I recently kicked caffeine due to heart palpitations and ectopic heart beat. I am suffering from migraines, sleeplessness, and worst of all I have been light headed/foggy for the last four days. It's been so bad I can't even do my job and have been burning vacation days just to get over these symptoms. I don't know when this will end, but I hope soon. I am also hoping it's not something serious like a brain tumor or even more heart problems.

By anon329736 — On Apr 11, 2013

I totally agree with Post 1. I'm five weeks into quitting smoking and share the same symptoms and others too such as crawly skin (itching) and panic attacks. Although the sweating has calmed, I still sweat a lot at night. I fear that I'm dying and should just smoke until I do. The brain is more powerful than you know.

It's funny to read how some say it's all in your head and I can see that for the most part it is, but if you haven't gone through it, sorry, you have no idea what you're talking about and it just doesn't stop by snapping your fingers. I'm hanging in and staying away from cigs. I just hope the side effects go away soon.

By anon265758 — On May 03, 2012

Addictions - whether they be to illicit drugs or even sugar - are not the same in any two given people. This is what troubles me about sites like this. You can't paint with a broad stroke what ails everyone who's going through addiction.

I find it insulting the way this page brushed off "psychological/emotional" symptoms as if they're entirely separate from physical ones. It's also highly likely that whomever wrote this was not a doctor (note the stock photo pic of the lady doctor and anonymous feel to the page).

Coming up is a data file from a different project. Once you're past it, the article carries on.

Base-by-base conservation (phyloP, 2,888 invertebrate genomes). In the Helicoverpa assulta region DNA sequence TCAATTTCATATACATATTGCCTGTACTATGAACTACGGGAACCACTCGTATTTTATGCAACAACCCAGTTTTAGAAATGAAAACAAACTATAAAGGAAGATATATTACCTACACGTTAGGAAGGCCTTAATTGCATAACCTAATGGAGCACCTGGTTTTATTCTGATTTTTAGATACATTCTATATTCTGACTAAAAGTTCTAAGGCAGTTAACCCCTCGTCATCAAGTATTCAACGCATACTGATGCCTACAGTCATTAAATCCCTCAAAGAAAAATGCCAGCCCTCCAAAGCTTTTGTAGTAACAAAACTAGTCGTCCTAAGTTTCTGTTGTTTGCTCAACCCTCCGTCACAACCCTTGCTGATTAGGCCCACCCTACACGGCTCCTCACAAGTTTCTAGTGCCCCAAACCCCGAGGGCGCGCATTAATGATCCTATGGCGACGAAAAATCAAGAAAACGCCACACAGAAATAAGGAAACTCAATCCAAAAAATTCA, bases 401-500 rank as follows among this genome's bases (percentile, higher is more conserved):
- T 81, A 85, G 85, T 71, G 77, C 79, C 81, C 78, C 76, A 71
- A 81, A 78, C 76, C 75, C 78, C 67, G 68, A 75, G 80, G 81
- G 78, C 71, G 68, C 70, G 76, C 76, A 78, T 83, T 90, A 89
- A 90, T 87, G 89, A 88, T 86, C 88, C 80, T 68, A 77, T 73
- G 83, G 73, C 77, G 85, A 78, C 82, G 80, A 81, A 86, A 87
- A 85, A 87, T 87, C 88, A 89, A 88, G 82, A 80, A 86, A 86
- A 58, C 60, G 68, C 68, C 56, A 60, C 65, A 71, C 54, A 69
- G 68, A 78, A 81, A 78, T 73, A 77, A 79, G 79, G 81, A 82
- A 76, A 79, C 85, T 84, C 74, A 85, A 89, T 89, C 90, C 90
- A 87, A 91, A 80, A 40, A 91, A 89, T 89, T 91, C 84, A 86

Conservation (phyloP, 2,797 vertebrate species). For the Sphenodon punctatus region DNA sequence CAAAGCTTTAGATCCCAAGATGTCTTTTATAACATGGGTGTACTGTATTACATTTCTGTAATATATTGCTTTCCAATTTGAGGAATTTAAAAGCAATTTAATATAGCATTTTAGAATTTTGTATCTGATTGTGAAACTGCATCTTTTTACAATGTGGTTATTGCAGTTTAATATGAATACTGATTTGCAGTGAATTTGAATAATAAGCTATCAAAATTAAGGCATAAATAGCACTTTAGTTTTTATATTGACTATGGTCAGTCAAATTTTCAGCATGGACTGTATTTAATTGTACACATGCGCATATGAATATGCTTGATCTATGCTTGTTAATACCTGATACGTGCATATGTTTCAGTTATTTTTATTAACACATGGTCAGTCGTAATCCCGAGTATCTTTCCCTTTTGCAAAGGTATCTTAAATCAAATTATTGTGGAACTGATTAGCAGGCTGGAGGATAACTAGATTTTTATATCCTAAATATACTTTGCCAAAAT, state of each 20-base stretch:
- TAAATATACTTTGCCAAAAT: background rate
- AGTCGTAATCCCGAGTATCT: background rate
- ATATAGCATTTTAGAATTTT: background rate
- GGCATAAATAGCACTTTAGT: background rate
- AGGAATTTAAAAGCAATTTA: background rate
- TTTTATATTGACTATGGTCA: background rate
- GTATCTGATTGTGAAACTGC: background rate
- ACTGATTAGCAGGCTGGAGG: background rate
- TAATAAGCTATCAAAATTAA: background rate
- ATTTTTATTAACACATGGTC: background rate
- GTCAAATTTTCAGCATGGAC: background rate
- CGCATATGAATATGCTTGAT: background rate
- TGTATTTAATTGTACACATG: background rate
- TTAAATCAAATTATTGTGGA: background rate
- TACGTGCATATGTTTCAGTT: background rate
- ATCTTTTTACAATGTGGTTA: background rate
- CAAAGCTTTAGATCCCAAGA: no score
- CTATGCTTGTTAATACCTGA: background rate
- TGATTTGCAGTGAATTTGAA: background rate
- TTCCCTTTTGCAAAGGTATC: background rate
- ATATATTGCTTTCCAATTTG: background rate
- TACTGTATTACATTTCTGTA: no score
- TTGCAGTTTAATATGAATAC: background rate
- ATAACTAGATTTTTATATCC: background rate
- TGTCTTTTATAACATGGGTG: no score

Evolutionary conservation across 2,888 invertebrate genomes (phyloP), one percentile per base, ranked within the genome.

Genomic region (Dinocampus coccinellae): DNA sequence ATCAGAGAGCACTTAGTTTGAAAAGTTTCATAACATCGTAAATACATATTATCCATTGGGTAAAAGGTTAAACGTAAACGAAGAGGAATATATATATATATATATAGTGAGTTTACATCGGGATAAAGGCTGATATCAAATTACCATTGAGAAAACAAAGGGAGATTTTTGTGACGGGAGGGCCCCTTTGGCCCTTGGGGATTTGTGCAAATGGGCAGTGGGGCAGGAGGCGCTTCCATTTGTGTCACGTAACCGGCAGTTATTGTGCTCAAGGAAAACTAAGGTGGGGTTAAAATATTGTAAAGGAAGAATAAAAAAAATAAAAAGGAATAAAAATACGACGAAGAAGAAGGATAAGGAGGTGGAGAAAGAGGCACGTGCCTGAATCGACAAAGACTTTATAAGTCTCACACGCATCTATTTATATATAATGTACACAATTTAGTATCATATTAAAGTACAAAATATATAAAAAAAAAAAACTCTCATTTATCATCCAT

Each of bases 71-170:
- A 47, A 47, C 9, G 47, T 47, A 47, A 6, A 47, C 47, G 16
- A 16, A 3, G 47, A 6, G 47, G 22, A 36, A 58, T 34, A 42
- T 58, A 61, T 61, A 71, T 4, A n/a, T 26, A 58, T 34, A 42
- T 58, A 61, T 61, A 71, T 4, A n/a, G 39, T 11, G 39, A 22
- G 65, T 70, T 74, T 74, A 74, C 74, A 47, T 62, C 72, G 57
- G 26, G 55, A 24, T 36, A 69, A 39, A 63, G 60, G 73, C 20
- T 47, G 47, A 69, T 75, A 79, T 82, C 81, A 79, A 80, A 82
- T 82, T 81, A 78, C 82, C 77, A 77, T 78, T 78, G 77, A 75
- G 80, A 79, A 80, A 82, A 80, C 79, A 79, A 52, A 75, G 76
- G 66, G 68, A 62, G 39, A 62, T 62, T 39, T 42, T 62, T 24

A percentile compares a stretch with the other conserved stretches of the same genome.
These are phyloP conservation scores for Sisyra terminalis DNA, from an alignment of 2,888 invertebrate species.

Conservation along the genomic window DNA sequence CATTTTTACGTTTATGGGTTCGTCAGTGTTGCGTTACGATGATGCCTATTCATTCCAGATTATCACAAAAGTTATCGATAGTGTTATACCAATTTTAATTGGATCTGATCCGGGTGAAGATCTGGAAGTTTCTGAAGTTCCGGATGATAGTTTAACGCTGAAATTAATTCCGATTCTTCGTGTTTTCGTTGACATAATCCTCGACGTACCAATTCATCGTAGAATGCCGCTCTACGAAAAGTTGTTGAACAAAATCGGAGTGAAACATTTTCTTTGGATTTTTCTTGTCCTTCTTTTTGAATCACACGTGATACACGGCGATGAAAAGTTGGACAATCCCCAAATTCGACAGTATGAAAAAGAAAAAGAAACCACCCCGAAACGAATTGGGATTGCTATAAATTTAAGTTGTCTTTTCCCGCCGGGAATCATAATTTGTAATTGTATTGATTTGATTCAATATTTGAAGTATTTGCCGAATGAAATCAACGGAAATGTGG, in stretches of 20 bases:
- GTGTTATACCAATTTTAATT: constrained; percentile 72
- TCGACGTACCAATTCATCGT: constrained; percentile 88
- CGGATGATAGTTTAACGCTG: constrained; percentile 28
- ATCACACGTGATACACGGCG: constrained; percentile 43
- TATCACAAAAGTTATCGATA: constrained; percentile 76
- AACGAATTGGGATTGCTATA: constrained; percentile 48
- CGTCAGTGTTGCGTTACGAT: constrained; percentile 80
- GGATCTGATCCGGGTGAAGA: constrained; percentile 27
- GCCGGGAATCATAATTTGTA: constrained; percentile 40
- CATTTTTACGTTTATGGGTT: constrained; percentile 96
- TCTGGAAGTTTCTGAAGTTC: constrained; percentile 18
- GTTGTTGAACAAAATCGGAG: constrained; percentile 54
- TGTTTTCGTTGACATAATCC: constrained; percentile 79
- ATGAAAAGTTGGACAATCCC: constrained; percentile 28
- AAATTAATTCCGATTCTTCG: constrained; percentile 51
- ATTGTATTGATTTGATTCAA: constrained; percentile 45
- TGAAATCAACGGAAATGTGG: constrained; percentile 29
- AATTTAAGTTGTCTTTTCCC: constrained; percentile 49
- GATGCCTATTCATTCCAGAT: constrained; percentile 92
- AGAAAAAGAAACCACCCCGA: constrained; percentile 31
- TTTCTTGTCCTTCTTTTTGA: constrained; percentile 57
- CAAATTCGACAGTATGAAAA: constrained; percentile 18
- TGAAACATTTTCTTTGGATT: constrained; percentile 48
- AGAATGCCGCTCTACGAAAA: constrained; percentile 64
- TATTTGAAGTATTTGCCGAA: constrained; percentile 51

By anon151876 — On Feb 11, 2011

I am on Day seven and not doing very well. Today has been nausea day. I keep having this burning pain in my arms, shoulder and sometimes my legs.

I'm a wreck because the body pains are wearing me down and causing me to be more anxious. Is this normal? My forearms feel like they have been sunburned, but my shoulders & arms are on fire! I don't know what to do.

I do not have any cravings because all these withdrawal symptoms are enough to scare me to death - I never want to smoke again! Is this normal for the symptoms to be so intense: headaches, body pain, cold chills, hot sweats, nausea, diarrhea and on and on it goes. I'm concerned that I'm dying!

By anon108400 — On Sep 02, 2010

I have serious bruising to my bones and muscles and quit smoking two weeks ago today, combined with potentially losing a very important personal relationship. Nothing comes easy for me but that's okay. any suggestions? Fatigue is really getting the best of me.

By BelugaWhale — On Jul 15, 2010

@turtlez - Coffee normally has more caffeine than Coke, that's why. When I go off of coffee, I get both migraines and feel really nauseous. anon93367 is a good example of how intense withdrawal can be and how they vary from person to person.

By turtlez — On Jul 15, 2010

Oh, I do! Well, I mean, I actually drink too much Coca-Cola and soda. Whenever I don't drink (or "use" as you say), I get horrible headaches, even migraines as a form of withdrawal. I hear that that is common among caffeine drinkers.

Can't stand the taste of coffee, though people who drink it always seem to be more zippy than me, I wonder why that is?

By empanadas — On Jul 15, 2010

anon93367 - Withdrawal symptoms are generally different for everyone. Most of it is based on how long you've "used" (so to speak) and how much you "use." Aside from that there are several other factors like overall lifestyle, type of eating habits and many other things.

I, myself, am addicted to caffeine, but have never tried quitting. Anyone else drink too much coffee out there?

By anon93367 — On Jul 03, 2010

Please don't lie to people about nicotine withdrawal. Five weeks after quitting cold-turkey and I'm still sweating profusely, suffering from horrible headaches and anxiety attacks, having trouble sleeping and having bad dreams.

M.C. Huguelet
M.C. Huguelet
Cate Huguelet, a Chicago-based freelance writer with a passion for storytelling, crafts engaging content for a wide...